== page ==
(Eight players have either a no-trade or no-movement clause, according to Cap Friendly’s listings.)

Generally speaking, the Kraken look like a team with a “high floor, but a low ceiling.”

A playoff path in a possibly pathetic Pacific

The bad news for budding Kraken fans is that this team doesn’t look very dynamic. At least on paper.

The good news is that they’re in a nice position to snag one of the potentially-lowly Pacific Division”s three playoff spots.

Let’s consider how the Kraken’s Pacific Division competition looks, at least early in 2021 NHL Free Agency.

  • Whether the Golden Knights make another big splash or not, they loom as an obvious favorite.

  • The Canucks spent like a favorite, and there’s talent. Hmm.

  • At times, the Oilers’ offseason felt comical enough to warrant a laugh track. Connor McDavid and Leon Draisaitl can still drag them far, though.

  • Losing Mark Giordano hurts an already-hurting Flames team. There are pieces of a respectable team here, but they’re kind of a mess.

  • The Ducks might be in partial rebuild denial, yet they’re expected to play like a team that’s tanking.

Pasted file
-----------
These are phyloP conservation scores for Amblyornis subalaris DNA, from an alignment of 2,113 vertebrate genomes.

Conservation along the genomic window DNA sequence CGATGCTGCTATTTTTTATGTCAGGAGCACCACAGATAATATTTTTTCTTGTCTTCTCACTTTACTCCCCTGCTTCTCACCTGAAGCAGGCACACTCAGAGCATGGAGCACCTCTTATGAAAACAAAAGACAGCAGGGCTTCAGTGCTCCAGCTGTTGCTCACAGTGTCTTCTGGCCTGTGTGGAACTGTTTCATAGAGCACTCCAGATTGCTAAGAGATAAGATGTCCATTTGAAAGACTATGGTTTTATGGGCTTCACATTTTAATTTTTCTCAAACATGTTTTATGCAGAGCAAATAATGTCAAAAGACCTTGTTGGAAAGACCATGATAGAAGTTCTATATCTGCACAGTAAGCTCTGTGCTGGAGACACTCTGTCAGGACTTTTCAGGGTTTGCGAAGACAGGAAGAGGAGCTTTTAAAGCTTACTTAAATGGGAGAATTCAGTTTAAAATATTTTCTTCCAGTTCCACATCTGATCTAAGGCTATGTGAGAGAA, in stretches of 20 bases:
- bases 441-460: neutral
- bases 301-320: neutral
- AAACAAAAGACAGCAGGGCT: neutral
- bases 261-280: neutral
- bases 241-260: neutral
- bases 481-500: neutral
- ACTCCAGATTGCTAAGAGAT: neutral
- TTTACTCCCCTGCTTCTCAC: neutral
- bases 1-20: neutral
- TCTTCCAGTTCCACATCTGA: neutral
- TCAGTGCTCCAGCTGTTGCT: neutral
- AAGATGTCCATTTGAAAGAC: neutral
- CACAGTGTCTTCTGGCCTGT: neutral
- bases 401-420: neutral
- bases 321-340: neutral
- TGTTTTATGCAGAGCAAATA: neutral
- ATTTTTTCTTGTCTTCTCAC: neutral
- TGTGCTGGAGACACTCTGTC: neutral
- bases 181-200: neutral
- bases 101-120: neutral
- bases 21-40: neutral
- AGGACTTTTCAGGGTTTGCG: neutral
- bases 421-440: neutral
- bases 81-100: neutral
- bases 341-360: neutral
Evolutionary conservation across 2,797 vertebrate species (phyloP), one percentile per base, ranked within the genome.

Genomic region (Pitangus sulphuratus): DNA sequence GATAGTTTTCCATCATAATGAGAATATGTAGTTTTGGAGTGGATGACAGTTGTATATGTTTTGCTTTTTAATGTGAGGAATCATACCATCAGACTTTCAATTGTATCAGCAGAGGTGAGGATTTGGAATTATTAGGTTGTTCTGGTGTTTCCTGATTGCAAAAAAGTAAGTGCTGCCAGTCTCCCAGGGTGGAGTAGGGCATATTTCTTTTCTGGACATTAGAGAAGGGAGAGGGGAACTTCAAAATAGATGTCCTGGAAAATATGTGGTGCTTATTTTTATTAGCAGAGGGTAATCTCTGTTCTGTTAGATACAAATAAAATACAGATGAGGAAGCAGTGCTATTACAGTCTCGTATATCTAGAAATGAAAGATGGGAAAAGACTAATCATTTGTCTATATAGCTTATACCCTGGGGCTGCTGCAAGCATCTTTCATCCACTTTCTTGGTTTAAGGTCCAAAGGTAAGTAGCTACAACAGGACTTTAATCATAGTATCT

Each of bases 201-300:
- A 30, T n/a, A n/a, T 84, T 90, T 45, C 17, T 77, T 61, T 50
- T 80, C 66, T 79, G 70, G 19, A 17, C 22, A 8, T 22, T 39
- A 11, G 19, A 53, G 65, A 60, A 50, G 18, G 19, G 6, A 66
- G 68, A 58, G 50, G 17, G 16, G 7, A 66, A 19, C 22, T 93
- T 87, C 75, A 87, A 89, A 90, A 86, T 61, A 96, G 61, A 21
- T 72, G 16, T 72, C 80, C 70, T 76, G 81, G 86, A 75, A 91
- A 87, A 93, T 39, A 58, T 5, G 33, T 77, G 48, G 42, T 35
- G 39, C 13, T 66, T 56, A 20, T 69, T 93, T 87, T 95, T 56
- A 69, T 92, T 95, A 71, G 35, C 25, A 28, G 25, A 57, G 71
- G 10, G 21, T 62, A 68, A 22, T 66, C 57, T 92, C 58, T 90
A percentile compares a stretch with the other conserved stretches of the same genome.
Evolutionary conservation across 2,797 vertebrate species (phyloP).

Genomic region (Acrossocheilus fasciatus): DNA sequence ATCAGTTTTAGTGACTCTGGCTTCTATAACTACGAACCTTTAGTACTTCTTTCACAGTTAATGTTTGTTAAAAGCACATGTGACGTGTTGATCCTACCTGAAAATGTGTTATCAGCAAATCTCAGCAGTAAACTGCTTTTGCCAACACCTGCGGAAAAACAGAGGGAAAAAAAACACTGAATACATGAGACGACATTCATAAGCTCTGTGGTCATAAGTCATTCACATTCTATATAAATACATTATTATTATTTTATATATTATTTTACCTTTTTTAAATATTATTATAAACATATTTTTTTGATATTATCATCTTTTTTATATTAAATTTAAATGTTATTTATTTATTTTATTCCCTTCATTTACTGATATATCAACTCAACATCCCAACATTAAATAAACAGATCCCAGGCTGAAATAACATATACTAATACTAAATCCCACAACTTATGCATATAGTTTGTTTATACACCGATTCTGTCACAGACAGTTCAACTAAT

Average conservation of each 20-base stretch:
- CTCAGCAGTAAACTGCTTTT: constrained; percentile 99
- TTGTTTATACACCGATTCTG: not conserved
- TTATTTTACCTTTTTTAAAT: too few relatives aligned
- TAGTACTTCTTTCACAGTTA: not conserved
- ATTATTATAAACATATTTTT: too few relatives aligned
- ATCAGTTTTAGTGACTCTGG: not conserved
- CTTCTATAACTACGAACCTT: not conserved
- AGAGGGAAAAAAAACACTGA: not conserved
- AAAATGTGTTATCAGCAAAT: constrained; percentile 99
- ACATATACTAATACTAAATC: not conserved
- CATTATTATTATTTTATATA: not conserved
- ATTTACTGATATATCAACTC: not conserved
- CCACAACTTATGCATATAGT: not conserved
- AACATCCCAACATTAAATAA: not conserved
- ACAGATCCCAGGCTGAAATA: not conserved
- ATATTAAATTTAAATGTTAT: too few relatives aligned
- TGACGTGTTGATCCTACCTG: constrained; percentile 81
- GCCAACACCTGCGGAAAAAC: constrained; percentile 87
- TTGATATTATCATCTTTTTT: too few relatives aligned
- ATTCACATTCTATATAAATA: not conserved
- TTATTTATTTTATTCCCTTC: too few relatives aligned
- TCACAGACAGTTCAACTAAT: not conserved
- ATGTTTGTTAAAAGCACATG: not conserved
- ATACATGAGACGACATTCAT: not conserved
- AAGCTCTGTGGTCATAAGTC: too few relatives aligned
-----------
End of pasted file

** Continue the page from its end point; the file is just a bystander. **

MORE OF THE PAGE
• The Sharks are like an expensive version of the Ducks. They’re really banking on goaltending being the answer to their many problems. (Coughs nervously.)

  • Of the California teams, the Kings pose the biggest threat to make a big step. They’re no guarantee to actually be ready, though.

Not a bad situation for the Kraken to nab one of the three Pacific Division playoff spots, eh? There’s at least a chance that the Central Division wouldn’t absorb the two wild-card spots, either.

Purgatory risk?

That optimism dims thanks to the threat of ending up in “puck purgatory.” The Kraken could end up good enough to finish ahead of the California teams, but fall short of the playoffs.

Being respectable as an expansion team is nice enough, even post-Golden-Knights. Still, this is the Kraken’s “honeymoon period,” and tanking could make a lot of sense with all of the hype around the 2022 and 2023 NHL Drafts classes.

So, a mediocre Pacific Division could be a double-edged sword.

Months ago, it felt like the Kraken would either:

A: Tank, choosing short-term pain in hopes of long-term gain.

B: Choose the “Why wait?” route and compete ASAP. (This seemed more feasible when some big names ended up exposed in the expansion draft.)

Instead, it seems like the Kraken chose choice C: something closer to “middle of the road.”

There’s time for the Kraken to veer toward a different path. After all, while the Golden Knights made big expansion draft gambits, their boldest moves came later. For now, though, it’s fair to question the Kraken’s vision, while also expecting them to be respectable.

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James O’Brien is a writer for Pro Hockey Talk on NBC Sports. Drop him a line at phtblog@nbcsports.com or follow him on Twitter @cyclelikesedins.

What to expect from Seattle Kraken after early free-agent moves, draft originally appeared on NBCSports.com